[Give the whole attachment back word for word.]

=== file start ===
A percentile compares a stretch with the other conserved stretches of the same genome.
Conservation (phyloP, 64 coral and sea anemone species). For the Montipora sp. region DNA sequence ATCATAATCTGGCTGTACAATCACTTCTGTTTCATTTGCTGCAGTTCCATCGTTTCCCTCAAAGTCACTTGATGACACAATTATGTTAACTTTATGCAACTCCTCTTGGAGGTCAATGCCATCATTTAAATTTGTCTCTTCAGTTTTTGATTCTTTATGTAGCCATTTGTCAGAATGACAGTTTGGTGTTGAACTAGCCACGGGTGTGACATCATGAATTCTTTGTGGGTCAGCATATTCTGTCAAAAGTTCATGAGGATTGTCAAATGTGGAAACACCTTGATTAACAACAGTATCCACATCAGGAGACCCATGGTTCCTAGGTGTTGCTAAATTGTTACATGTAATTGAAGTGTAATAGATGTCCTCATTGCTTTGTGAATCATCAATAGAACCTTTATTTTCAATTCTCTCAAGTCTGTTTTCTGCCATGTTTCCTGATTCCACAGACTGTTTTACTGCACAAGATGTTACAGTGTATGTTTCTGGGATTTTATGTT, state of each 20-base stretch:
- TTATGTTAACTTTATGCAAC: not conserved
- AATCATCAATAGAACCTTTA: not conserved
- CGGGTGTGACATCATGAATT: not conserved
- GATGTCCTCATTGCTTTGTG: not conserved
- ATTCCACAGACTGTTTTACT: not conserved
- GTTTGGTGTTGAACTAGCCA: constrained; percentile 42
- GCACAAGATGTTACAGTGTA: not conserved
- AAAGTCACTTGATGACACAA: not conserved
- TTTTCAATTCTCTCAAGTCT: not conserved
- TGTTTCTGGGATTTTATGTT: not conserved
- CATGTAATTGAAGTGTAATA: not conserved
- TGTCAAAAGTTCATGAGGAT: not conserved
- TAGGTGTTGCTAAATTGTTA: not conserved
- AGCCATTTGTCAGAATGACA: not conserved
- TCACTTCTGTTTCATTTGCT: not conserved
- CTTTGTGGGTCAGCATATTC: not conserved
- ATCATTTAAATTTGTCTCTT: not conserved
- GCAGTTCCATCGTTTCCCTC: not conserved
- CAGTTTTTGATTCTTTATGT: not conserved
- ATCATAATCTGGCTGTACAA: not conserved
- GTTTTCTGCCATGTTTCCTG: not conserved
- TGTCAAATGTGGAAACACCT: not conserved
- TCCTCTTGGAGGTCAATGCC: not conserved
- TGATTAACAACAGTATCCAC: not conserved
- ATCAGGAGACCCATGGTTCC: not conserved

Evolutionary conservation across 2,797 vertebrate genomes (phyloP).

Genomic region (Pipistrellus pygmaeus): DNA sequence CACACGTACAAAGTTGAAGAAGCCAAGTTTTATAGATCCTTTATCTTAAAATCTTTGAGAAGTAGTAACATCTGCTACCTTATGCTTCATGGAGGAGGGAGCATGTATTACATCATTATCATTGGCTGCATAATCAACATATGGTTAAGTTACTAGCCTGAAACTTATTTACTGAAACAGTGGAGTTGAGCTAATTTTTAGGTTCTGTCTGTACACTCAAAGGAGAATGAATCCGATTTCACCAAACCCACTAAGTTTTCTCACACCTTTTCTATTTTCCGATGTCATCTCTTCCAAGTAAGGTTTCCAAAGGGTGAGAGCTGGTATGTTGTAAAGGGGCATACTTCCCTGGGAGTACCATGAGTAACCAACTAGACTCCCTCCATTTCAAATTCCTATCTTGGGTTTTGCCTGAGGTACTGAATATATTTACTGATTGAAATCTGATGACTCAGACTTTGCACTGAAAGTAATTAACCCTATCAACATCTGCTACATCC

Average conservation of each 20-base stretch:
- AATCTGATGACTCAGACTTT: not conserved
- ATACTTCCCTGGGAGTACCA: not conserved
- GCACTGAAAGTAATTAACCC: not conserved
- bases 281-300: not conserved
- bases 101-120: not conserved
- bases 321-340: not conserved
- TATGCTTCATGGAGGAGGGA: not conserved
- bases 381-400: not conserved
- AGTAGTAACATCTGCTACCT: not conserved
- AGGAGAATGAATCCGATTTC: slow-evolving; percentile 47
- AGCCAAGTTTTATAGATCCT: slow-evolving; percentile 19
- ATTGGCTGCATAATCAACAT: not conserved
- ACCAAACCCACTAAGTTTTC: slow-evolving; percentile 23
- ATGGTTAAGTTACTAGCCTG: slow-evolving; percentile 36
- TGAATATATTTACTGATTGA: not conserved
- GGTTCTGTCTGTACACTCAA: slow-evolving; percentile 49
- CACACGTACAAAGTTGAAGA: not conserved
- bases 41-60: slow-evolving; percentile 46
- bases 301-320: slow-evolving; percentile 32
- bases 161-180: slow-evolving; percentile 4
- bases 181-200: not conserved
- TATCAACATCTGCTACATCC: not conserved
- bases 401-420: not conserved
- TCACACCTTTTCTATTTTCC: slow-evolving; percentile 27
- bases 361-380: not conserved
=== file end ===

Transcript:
A percentile compares a stretch with the other conserved stretches of the same genome.
Conservation (phyloP, 64 coral and sea anemone species). For the Montipora sp. region DNA sequence ATCATAATCTGGCTGTACAATCACTTCTGTTTCATTTGCTGCAGTTCCATCGTTTCCCTCAAAGTCACTTGATGACACAATTATGTTAACTTTATGCAACTCCTCTTGGAGGTCAATGCCATCATTTAAATTTGTCTCTTCAGTTTTTGATTCTTTATGTAGCCATTTGTCAGAATGACAGTTTGGTGTTGAACTAGCCACGGGTGTGACATCATGAATTCTTTGTGGGTCAGCATATTCTGTCAAAAGTTCATGAGGATTGTCAAATGTGGAAACACCTTGATTAACAACAGTATCCACATCAGGAGACCCATGGTTCCTAGGTGTTGCTAAATTGTTACATGTAATTGAAGTGTAATAGATGTCCTCATTGCTTTGTGAATCATCAATAGAACCTTTATTTTCAATTCTCTCAAGTCTGTTTTCTGCCATGTTTCCTGATTCCACAGACTGTTTTACTGCACAAGATGTTACAGTGTATGTTTCTGGGATTTTATGTT, state of each 20-base stretch:
- TTATGTTAACTTTATGCAAC: not conserved
- AATCATCAATAGAACCTTTA: not conserved
- CGGGTGTGACATCATGAATT: not conserved
- GATGTCCTCATTGCTTTGTG: not conserved
- ATTCCACAGACTGTTTTACT: not conserved
- GTTTGGTGTTGAACTAGCCA: constrained; percentile 42
- GCACAAGATGTTACAGTGTA: not conserved
- AAAGTCACTTGATGACACAA: not conserved
- TTTTCAATTCTCTCAAGTCT: not conserved
- TGTTTCTGGGATTTTATGTT: not conserved
- CATGTAATTGAAGTGTAATA: not conserved
- TGTCAAAAGTTCATGAGGAT: not conserved
- TAGGTGTTGCTAAATTGTTA: not conserved
- AGCCATTTGTCAGAATGACA: not conserved
- TCACTTCTGTTTCATTTGCT: not conserved
- CTTTGTGGGTCAGCATATTC: not conserved
- ATCATTTAAATTTGTCTCTT: not conserved
- GCAGTTCCATCGTTTCCCTC: not conserved
- CAGTTTTTGATTCTTTATGT: not conserved
- ATCATAATCTGGCTGTACAA: not conserved
- GTTTTCTGCCATGTTTCCTG: not conserved
- TGTCAAATGTGGAAACACCT: not conserved
- TCCTCTTGGAGGTCAATGCC: not conserved
- TGATTAACAACAGTATCCAC: not conserved
- ATCAGGAGACCCATGGTTCC: not conserved

Evolutionary conservation across 2,797 vertebrate genomes (phyloP).

Genomic region (Pipistrellus pygmaeus): DNA sequence CACACGTACAAAGTTGAAGAAGCCAAGTTTTATAGATCCTTTATCTTAAAATCTTTGAGAAGTAGTAACATCTGCTACCTTATGCTTCATGGAGGAGGGAGCATGTATTACATCATTATCATTGGCTGCATAATCAACATATGGTTAAGTTACTAGCCTGAAACTTATTTACTGAAACAGTGGAGTTGAGCTAATTTTTAGGTTCTGTCTGTACACTCAAAGGAGAATGAATCCGATTTCACCAAACCCACTAAGTTTTCTCACACCTTTTCTATTTTCCGATGTCATCTCTTCCAAGTAAGGTTTCCAAAGGGTGAGAGCTGGTATGTTGTAAAGGGGCATACTTCCCTGGGAGTACCATGAGTAACCAACTAGACTCCCTCCATTTCAAATTCCTATCTTGGGTTTTGCCTGAGGTACTGAATATATTTACTGATTGAAATCTGATGACTCAGACTTTGCACTGAAAGTAATTAACCCTATCAACATCTGCTACATCC

Average conservation of each 20-base stretch:
- AATCTGATGACTCAGACTTT: not conserved
- ATACTTCCCTGGGAGTACCA: not conserved
- GCACTGAAAGTAATTAACCC: not conserved
- bases 281-300: not conserved
- bases 101-120: not conserved
- bases 321-340: not conserved
- TATGCTTCATGGAGGAGGGA: not conserved
- bases 381-400: not conserved
- AGTAGTAACATCTGCTACCT: not conserved
- AGGAGAATGAATCCGATTTC: slow-evolving; percentile 47
- AGCCAAGTTTTATAGATCCT: slow-evolving; percentile 19
- ATTGGCTGCATAATCAACAT: not conserved
- ACCAAACCCACTAAGTTTTC: slow-evolving; percentile 23
- ATGGTTAAGTTACTAGCCTG: slow-evolving; percentile 36
- TGAATATATTTACTGATTGA: not conserved
- GGTTCTGTCTGTACACTCAA: slow-evolving; percentile 49
- CACACGTACAAAGTTGAAGA: not conserved
- bases 41-60: slow-evolving; percentile 46
- bases 301-320: slow-evolving; percentile 32
- bases 161-180: slow-evolving; percentile 4
- bases 181-200: not conserved
- TATCAACATCTGCTACATCC: not conserved
- bases 401-420: not conserved
- TCACACCTTTTCTATTTTCC: slow-evolving; percentile 27
- bases 361-380: not conserved